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In this paper, we address the issue of rational communication behavior among autonomous agents. The goal is for agents to learn a policy to optimize the communication needed for proper coordination, given the communication cost. We extend our previously reported cooperative hierarchical reinforcement learning (HRL) algorithm to include communication decisions and propose a new multiagent HRL algorithm, called COMCooperative HRL. In this algorithm, we define cooperative subtasks to be those subtasks in which coordination among agents significantly improves the performance of the overall task. Those levels of the hierarchy which include cooperative subtasks are called cooperation levels. Coordination skills among agents are learned faster by sharing information at the cooperation levels, rather than the level of primitive actions. We add a communication level to the hierarchical decomposition of the problem below each cooperation level. Before making a decision at a cooperative subtask, agents decide if it is worthwhile to perform a communication action. A communication action has a certain cost and provides each agent at a certain cooperation level with the actions selected by the other agents at the same level. We demonstrate the efficacy of the COMCooperative HRL algorithm as well as the relation between the communication cost and the learned communication policy using a multiagent taxi domain. 1.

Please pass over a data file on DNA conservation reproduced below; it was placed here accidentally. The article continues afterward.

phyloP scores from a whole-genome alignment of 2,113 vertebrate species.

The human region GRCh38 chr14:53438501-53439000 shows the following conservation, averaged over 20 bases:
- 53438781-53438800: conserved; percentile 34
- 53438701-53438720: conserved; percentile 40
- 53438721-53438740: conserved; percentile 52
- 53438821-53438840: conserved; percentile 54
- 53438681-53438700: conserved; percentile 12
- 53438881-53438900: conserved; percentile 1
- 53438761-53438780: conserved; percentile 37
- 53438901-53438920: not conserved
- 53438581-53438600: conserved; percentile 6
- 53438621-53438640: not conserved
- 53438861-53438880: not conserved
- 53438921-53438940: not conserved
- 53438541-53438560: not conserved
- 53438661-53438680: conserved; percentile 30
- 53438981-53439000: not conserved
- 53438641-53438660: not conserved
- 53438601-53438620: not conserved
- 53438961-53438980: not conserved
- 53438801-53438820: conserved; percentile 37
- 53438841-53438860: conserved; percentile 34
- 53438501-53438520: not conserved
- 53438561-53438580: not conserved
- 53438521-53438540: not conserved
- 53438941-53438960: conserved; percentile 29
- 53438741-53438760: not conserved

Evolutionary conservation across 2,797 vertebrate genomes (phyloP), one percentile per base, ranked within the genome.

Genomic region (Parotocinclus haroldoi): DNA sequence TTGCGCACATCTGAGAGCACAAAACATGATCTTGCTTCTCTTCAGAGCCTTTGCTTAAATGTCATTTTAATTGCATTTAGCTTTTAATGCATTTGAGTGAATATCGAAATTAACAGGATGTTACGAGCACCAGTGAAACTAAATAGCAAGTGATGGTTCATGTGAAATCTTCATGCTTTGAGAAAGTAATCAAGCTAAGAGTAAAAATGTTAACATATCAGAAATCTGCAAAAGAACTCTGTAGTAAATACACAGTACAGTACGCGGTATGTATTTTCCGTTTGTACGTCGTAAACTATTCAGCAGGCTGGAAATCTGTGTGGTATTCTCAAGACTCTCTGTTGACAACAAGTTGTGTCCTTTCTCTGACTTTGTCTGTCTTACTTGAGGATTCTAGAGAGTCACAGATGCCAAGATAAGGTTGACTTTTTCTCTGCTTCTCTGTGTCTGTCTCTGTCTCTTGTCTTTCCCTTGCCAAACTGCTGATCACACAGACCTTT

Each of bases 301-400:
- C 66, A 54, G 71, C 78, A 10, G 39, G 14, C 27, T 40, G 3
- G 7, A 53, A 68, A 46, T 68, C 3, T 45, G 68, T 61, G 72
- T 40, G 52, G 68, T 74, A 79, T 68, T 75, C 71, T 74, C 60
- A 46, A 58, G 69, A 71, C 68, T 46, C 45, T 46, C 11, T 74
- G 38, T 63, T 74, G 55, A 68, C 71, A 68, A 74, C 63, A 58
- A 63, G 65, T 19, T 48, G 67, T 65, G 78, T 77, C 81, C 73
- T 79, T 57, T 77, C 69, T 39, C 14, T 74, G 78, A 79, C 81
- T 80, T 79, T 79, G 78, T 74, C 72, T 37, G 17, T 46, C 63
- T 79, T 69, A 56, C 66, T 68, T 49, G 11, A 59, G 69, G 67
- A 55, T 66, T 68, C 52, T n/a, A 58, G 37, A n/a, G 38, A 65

Learning to Communicate and Act in Cooperative Multiagent Systems Using Hierarchical Reinforcement Learning
"... In this paper, we address the issue of rational communication behavior among autonomous agents. We extend our previously reported cooperative hierarchical reinforcement learning (HRL) algorithm to include communication decision and propose a new multiagent HRL algorithm, called COMCooperative HRL. ..."
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Cited by 8 (0 self)